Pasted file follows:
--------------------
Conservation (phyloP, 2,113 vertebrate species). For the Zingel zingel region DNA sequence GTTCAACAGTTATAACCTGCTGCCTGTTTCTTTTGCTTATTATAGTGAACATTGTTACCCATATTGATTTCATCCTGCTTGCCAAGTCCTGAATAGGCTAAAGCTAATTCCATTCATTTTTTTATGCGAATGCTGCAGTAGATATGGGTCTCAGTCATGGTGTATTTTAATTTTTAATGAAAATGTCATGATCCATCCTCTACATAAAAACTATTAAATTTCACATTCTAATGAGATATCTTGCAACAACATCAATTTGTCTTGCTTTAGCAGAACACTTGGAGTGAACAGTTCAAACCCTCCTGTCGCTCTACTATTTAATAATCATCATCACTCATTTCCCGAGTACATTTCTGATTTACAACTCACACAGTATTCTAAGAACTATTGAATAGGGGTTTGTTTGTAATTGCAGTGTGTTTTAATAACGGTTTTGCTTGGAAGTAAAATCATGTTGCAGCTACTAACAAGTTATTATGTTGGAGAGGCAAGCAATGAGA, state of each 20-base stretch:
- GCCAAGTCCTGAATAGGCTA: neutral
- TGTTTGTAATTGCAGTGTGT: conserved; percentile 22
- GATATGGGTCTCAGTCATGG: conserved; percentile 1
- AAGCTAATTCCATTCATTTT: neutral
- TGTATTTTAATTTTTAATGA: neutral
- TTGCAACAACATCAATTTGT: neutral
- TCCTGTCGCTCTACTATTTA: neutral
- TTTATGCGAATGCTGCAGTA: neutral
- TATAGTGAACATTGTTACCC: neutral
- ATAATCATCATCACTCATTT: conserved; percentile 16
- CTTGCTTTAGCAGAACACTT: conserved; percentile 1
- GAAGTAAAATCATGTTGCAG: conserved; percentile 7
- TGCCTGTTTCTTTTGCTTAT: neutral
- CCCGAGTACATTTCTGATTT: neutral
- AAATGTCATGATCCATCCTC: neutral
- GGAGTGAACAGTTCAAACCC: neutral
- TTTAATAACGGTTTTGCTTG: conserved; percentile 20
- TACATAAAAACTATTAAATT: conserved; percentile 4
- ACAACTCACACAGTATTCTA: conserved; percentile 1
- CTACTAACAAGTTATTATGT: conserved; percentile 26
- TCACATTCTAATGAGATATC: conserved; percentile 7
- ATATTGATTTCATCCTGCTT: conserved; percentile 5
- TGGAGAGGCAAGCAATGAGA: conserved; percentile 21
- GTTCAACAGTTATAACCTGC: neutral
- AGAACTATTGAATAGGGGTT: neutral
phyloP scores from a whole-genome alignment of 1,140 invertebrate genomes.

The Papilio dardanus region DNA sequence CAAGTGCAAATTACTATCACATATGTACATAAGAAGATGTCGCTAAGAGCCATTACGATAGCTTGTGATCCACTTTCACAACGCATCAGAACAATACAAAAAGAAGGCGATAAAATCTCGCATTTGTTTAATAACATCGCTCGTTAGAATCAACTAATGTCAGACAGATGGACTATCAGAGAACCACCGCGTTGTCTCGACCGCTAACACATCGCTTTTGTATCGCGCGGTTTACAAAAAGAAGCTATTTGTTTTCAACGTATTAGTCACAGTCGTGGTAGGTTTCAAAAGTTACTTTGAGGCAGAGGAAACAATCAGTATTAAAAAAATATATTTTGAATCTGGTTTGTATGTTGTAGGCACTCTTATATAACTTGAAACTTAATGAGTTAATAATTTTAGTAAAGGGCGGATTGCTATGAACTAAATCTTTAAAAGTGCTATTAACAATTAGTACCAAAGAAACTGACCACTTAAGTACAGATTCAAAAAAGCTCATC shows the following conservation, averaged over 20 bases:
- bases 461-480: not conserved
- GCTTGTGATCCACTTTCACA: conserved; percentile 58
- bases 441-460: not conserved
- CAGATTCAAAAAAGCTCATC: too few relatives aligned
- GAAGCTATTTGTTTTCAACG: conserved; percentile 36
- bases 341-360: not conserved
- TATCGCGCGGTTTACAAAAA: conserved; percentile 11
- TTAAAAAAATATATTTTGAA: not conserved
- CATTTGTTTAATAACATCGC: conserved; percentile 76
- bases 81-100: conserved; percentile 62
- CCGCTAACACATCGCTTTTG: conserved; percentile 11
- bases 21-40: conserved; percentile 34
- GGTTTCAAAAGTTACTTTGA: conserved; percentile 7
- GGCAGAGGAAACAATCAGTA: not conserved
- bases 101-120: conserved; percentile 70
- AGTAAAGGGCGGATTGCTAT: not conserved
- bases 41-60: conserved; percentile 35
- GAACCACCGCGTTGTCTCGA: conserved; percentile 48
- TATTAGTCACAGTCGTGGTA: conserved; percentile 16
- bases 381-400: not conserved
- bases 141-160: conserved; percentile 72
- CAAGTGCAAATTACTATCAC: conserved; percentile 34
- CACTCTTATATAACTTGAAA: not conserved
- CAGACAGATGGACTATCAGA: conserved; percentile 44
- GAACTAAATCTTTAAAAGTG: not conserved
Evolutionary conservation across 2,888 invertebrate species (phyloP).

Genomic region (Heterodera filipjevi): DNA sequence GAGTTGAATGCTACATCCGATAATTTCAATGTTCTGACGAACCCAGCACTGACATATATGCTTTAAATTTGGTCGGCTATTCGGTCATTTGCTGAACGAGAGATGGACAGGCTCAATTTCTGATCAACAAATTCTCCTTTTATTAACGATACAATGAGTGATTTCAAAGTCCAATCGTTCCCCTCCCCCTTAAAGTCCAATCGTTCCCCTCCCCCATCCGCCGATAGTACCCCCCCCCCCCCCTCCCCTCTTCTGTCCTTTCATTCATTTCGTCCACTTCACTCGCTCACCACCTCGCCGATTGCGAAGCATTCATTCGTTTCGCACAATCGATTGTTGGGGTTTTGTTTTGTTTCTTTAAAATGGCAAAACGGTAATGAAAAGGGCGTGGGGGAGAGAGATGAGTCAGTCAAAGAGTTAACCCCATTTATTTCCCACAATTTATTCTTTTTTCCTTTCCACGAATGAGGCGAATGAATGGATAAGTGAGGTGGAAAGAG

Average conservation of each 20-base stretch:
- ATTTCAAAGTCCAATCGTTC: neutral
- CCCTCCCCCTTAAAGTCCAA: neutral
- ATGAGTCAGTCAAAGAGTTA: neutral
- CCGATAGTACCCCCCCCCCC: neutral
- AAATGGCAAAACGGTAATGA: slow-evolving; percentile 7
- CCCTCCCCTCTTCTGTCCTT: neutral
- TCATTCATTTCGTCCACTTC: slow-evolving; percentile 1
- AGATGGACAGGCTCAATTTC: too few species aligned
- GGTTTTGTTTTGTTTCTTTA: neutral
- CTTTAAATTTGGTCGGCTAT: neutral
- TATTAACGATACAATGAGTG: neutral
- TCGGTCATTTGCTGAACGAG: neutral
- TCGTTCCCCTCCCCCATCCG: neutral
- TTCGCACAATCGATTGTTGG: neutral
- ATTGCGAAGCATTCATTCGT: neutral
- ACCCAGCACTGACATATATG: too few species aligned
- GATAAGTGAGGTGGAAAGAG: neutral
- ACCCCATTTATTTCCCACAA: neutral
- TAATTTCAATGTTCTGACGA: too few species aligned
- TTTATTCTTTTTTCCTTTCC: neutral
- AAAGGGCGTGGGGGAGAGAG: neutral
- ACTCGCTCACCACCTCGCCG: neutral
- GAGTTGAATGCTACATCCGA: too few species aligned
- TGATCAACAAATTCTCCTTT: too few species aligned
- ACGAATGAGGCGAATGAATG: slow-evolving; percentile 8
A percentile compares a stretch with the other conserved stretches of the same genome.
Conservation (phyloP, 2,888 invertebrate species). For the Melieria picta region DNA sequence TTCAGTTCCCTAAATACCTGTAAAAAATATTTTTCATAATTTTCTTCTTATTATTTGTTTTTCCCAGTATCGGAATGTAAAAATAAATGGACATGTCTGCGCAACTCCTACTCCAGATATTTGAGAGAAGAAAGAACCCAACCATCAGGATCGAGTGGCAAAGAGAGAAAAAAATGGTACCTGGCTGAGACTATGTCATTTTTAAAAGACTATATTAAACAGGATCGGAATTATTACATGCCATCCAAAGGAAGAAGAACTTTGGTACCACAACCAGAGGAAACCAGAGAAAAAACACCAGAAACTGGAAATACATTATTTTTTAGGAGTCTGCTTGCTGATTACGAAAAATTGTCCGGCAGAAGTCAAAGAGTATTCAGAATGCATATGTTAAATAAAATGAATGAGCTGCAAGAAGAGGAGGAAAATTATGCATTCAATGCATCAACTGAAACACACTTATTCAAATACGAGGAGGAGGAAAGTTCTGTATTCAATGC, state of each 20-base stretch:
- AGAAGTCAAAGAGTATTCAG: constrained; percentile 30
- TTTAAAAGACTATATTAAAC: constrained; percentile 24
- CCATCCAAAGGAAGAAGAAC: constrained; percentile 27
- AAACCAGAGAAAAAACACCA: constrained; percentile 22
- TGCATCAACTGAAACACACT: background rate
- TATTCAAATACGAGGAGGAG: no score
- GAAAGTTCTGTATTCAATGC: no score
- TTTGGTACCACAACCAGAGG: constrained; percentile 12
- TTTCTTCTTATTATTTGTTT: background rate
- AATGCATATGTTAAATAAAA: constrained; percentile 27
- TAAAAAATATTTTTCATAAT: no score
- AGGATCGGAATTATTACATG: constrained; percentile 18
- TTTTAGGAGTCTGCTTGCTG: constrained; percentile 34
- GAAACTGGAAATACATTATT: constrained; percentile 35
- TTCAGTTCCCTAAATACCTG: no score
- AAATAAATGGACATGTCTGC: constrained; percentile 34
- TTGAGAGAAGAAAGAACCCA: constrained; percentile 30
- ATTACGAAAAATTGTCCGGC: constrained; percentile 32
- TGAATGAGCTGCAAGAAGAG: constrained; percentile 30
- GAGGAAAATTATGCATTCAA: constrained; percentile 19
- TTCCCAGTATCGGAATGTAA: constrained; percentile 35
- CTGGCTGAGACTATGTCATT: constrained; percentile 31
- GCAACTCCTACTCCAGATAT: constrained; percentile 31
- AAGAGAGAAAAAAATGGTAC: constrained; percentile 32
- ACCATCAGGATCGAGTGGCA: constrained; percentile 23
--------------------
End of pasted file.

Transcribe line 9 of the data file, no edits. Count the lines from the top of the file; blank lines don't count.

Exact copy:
- TTTATGCGAATGCTGCAGTA: neutral